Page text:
All Main Aspects about a Down Payment
A down payment on a mortgage is a sum of money that you pay to the seller; the bank loans you the rest. Although it is possible to purchase a home with as little as 5% down for homes worth $1 million or less, 20% down is the conventional amount necessary for getting the best possible interest rates.
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Determining the Amount to Save
Everyone, regardless of his or her credit situation, should strive to save 20% of the total value of the home he or she wants to purchase. As such, if you want to buy a home that is worth $200,000, you should work to save about $40,000 on your own before asking the bank for a loan. This way, you show the bank that you are capable of saving funds and you reduce that financier's risk in lending to you. Whether or not you are able to save the 20% may affect whether you have a conventional or a high ratio mortgage – or if you qualify for a mortgage at all, depending on your credit. Those with bad credit should always save the full 20% (if not more) in order to get the best interest rates over the terms of their loans.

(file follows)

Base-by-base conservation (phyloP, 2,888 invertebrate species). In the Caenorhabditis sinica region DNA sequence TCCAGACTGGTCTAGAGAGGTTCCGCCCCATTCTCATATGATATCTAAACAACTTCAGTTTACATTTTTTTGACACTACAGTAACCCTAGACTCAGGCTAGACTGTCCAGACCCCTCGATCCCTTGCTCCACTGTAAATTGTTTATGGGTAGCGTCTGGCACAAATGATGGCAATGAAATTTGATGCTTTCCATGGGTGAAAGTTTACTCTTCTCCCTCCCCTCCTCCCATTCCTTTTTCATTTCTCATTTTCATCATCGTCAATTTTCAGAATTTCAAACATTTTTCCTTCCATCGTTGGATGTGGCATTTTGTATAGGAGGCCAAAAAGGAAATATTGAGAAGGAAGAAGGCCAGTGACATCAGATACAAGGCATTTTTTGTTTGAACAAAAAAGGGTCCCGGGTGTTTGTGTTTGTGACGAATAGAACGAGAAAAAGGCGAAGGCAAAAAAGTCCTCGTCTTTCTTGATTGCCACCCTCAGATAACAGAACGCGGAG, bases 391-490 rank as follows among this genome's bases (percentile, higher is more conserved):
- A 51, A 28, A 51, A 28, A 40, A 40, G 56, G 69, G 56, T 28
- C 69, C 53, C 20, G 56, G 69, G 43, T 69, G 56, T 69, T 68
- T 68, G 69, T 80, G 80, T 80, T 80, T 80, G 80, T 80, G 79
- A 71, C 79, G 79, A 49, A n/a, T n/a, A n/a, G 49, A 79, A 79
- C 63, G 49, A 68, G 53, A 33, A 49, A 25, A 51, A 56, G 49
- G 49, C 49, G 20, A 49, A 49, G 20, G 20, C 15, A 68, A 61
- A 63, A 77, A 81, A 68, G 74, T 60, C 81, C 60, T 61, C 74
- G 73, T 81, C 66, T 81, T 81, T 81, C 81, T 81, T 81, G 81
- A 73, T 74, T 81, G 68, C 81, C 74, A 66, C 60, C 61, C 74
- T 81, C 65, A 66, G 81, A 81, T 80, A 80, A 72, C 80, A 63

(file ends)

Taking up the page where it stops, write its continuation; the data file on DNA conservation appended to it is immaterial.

Conventional vs. High Ratio Mortgages
Those who save 20% or more of the value of the home have conventional mortgages. The difference between the two is that a third party must insure a high ratio mortgage, and the homeowner may need to pay an insurance premium. This insurance premium is not for the home itself; rather, it acts as a guarantee to the lender that they will receive their money if you default on your payments. Because of the insurance premium, your monthly payments may be higher than with a conventional mortgage. What's more, failure to save the 20% may also result in a higher interest rate, regardless of your credit situation.
If you must pay an insurance premium on a high ratio mortgage, there are a few ways to do so. Depending on the amount you are borrowing and the precise amount of your down payment, these premiums range from 0.5% to 2.7%. Most buyers opt to have these premiums figured into their monthly payments, but there is also an option to add the lump sum to the end of the mortgage and pay the premiums in full before taking ownership. Just like the mortgage itself, the insurance premiums are contractual and you must pay them before you can take over the ownership of the home.
As you can see, the size of your down payment shapes your mortgage as a whole. In the initial stages, it determines whether you even qualify for the mortgage, particularly if you have less-than-perfect credit. It also determines the size of your monthly payments, your interest rates, and insurance premium amounts. For the best possible outcome, work to save at least 20% of the home's value as a down payment before asking for a loan.